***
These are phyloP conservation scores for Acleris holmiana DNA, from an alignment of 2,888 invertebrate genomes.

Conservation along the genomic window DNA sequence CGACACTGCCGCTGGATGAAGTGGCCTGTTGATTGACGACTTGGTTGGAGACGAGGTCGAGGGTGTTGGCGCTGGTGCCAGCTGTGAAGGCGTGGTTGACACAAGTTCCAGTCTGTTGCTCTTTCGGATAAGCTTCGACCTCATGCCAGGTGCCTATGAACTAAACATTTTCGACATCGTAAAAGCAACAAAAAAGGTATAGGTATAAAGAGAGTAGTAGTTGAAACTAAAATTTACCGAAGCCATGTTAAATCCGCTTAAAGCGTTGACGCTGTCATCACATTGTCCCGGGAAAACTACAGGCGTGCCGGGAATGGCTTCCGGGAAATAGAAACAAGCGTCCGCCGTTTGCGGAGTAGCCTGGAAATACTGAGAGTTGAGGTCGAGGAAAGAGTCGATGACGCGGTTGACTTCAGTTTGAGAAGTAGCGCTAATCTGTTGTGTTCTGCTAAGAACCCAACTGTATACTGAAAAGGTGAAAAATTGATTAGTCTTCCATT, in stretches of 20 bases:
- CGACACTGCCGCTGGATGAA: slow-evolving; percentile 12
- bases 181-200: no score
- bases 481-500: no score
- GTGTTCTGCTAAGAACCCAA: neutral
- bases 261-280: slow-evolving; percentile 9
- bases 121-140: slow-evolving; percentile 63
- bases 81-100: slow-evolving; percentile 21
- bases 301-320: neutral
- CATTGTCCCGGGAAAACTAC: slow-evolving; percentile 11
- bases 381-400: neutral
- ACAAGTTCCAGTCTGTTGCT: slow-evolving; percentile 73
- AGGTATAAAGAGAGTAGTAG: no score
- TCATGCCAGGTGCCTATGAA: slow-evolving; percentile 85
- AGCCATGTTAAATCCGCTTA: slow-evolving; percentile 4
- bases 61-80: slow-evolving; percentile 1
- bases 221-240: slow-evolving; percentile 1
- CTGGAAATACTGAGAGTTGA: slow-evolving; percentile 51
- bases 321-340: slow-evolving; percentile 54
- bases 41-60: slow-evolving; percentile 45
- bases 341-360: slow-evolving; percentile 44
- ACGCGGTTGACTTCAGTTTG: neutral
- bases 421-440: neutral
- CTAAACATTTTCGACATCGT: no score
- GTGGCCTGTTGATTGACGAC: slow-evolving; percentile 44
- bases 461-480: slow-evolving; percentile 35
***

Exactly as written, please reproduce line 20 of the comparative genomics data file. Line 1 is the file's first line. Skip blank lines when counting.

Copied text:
- bases 321-340: slow-evolving; percentile 54